Daily Management Review

Growth In China's Industrial Earnings Slows, But Requests For Stimulus Remain


October saw profits at China's industrial companies continue to rise for a third month, albeit more slowly. This indicates Beijing may need to provide additional policy support to maintain growth in the second-largest economy in the world.
After an 11.9% gain in September and a 17.2% gain in August, the 2.7% year-over-year increase in profit growth narrows back to single digits, placing pressure on authorities to provide manufacturers with additional support as lacklustre global demand continues to plague policymakers leading up to 2024.
Profits fell 7.8% in the first ten months of 2023 compared to the same period last year, which was less than the 9% decrease in the first nine months, according to data released on Monday by the National Bureau of Statistics (NBS).
Due to challenges posed by the property market, dangers associated with local government debt, weak global development, and geopolitical concerns, China's economy has found it difficult to recover from the COVID-19 pandemic.
The limited impact of a flurry of policy support initiatives has increased pressure on authorities to implement more stimulus.
"Three consecutive months of positive profit growth suggest that the worst times, when profitability was squeezed by high input costs, overcapacity and soft demand, are over," said Xu Tianchen, senior economist at the Economist Intelligence Unit (EIU).
"However, the volatility of profits is a sign enterprises remain highly sensitive to input costs," he added. "The sharp slowdown of year-on-year profit growth was partly driven by a rebound in energy prices."
In a reference to the trade difficulties faced by manufacturers, the NBS stated that authorities should "focus on expanding domestic demand and inspiring businesses."
October data has been inconsistent.
October saw a decline in new export and import orders for the eighth consecutive month, per the official purchasing managers' index (PMI). But October saw a 4.6% increase in industrial output over the same month last year, helped by robust restaurant and car sales.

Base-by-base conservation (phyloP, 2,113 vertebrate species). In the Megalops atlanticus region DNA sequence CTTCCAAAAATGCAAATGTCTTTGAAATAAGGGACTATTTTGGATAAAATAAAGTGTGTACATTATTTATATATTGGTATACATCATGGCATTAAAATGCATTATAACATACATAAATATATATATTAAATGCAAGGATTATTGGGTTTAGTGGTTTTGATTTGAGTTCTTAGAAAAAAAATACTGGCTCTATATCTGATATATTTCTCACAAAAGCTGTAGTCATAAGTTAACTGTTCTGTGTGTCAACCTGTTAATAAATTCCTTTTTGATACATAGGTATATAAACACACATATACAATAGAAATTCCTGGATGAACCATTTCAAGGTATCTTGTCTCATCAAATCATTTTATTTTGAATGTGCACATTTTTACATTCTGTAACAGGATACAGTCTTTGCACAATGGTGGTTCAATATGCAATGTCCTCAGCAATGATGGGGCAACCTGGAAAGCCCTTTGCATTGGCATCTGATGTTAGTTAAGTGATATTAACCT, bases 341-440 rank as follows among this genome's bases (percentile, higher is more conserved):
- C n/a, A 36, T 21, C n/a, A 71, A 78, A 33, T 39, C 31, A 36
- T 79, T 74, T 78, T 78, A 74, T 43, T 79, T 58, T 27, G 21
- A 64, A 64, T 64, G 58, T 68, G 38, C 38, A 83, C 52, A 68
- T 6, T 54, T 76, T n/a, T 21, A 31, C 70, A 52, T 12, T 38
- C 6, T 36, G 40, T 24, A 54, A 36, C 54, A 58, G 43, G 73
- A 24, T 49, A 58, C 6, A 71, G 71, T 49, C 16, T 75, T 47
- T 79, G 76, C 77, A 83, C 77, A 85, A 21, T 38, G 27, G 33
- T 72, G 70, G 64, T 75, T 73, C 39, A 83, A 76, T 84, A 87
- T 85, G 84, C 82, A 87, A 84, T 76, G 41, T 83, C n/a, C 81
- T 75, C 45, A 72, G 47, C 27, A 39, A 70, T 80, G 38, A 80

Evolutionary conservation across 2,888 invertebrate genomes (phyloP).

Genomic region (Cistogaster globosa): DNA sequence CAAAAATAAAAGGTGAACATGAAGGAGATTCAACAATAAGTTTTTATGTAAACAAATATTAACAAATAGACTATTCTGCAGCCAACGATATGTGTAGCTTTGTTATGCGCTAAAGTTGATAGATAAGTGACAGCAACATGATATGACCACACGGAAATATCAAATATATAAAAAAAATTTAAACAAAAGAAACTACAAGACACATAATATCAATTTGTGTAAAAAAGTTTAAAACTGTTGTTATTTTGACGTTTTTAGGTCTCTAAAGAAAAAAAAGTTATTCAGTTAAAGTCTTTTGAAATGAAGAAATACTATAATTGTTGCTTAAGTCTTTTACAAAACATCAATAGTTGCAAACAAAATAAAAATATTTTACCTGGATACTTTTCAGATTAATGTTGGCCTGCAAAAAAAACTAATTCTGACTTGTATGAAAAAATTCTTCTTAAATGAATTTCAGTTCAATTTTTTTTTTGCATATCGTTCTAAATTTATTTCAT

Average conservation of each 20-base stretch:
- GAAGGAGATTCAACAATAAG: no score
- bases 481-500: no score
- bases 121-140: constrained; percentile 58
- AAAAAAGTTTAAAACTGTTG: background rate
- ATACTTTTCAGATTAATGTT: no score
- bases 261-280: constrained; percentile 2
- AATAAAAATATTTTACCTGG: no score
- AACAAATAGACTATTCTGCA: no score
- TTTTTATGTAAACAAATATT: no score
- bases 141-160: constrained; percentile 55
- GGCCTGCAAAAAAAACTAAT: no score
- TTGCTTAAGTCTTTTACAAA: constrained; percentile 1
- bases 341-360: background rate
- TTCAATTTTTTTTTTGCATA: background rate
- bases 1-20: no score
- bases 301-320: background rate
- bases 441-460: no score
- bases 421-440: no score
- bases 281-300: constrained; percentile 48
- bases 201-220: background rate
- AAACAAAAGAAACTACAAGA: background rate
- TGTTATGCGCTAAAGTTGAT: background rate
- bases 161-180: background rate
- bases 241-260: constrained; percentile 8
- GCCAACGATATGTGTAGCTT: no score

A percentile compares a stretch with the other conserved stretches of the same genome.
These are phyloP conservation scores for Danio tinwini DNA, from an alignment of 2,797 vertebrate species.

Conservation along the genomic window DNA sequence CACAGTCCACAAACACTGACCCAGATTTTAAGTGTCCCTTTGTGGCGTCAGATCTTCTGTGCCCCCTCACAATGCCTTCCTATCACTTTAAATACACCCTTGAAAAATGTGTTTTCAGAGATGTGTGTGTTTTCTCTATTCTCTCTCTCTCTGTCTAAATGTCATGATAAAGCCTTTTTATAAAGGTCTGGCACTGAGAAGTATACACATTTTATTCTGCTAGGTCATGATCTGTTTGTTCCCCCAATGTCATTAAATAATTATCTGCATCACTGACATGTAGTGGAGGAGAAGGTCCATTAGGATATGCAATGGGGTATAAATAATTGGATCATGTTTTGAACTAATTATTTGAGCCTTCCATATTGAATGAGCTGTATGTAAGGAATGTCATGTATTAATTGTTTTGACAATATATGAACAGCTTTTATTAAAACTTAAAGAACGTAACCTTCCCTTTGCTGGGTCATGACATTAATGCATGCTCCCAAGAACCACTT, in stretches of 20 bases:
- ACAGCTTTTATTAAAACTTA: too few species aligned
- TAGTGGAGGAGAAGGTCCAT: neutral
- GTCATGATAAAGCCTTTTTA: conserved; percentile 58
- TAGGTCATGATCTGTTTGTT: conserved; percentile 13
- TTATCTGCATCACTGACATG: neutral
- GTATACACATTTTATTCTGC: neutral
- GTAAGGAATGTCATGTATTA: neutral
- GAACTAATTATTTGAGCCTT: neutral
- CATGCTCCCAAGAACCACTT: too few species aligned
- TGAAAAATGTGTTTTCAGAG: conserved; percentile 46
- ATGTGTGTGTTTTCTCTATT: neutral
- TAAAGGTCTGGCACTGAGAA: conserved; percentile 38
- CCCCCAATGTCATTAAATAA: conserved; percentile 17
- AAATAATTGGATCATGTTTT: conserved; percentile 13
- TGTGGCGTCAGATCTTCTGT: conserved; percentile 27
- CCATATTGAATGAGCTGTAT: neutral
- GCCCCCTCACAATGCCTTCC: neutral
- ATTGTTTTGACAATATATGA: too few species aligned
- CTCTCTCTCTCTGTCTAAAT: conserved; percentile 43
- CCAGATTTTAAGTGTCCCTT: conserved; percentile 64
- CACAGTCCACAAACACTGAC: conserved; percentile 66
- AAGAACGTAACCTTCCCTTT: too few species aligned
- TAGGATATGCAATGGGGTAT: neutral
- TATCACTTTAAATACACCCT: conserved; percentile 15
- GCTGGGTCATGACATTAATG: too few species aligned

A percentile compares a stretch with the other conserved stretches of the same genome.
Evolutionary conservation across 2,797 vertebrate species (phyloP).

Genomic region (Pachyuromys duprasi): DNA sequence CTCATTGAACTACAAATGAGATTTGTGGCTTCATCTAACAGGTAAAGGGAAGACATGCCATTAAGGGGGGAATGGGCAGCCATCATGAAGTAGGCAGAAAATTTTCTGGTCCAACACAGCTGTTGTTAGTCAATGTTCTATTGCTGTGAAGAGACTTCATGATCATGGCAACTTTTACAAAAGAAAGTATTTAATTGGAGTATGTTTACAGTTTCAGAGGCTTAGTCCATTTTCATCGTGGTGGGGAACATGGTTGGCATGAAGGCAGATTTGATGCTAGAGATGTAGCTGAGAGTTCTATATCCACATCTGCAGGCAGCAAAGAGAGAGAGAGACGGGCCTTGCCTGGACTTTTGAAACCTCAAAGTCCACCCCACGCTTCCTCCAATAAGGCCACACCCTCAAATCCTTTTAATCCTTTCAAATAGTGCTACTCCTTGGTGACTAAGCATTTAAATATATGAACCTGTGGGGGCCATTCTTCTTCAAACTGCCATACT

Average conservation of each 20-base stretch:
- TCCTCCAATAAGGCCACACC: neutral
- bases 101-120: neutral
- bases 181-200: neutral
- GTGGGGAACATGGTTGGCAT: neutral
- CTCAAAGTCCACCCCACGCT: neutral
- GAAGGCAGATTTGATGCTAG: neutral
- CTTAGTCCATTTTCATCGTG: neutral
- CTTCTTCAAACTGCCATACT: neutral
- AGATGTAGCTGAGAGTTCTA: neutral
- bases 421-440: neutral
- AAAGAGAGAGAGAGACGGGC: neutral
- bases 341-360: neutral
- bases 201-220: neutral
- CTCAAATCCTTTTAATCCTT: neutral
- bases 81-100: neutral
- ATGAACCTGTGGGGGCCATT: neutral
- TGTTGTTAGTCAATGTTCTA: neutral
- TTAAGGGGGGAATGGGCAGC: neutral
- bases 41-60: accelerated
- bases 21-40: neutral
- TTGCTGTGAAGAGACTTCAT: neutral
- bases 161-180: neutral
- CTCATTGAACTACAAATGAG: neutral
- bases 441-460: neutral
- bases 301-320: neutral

As stated in a note by Goldman Sachs, "the divergence in profits across various sectors and firms remained significant".
For instance, during the first ten months of 2023, furniture companies' profits decreased 11.8% year over year, whilst those of electronics manufacturers increased by 20.8% during the same time frame.
"Early signs of a comeback in the global electronics cycle will work in Chinese manufacturers' favour," said the EIU's Xu, who warned of downside across the sector and overcapacity across electric vehicles, lithium batteries and solar cells in 2024.
Due to supply shortages and macroeconomic challenges, LONGi Green Energy Technology Co., a significant domestic producer of solar energy, suffered a 44.1% decline in net profit in the third quarter, to 2.5 billion yuan ($346.7 million).
China's central bank and other officials demanded on Monday that additional steps be taken to fortify financial assistance for private businesses, such as permitting a greater volume of loans, bonds, and share issues.
Earlier this month, the governor of the central bank stated that "transforming the economic growth mode is more important than pursuing a high growth rate," implying that when investment-led growth wanes, there is an urgent need for longer-term structural reforms.
Hong Kong's Hang Seng dropped 1.07% following the data, while China's blue-chip CSI300 index dropped 1.21%.
An analysis of the NBS data showed that in the first ten months, state-owned companies reported a 9.9% fall in earnings, foreign companies saw a 10.2% decline, and private-sector companies witnessed a 1.9% decline in profits.
Businesses with yearly revenues from their primary operations of at least 20 million yuan ($2.74 million) are included in the industrial profits data.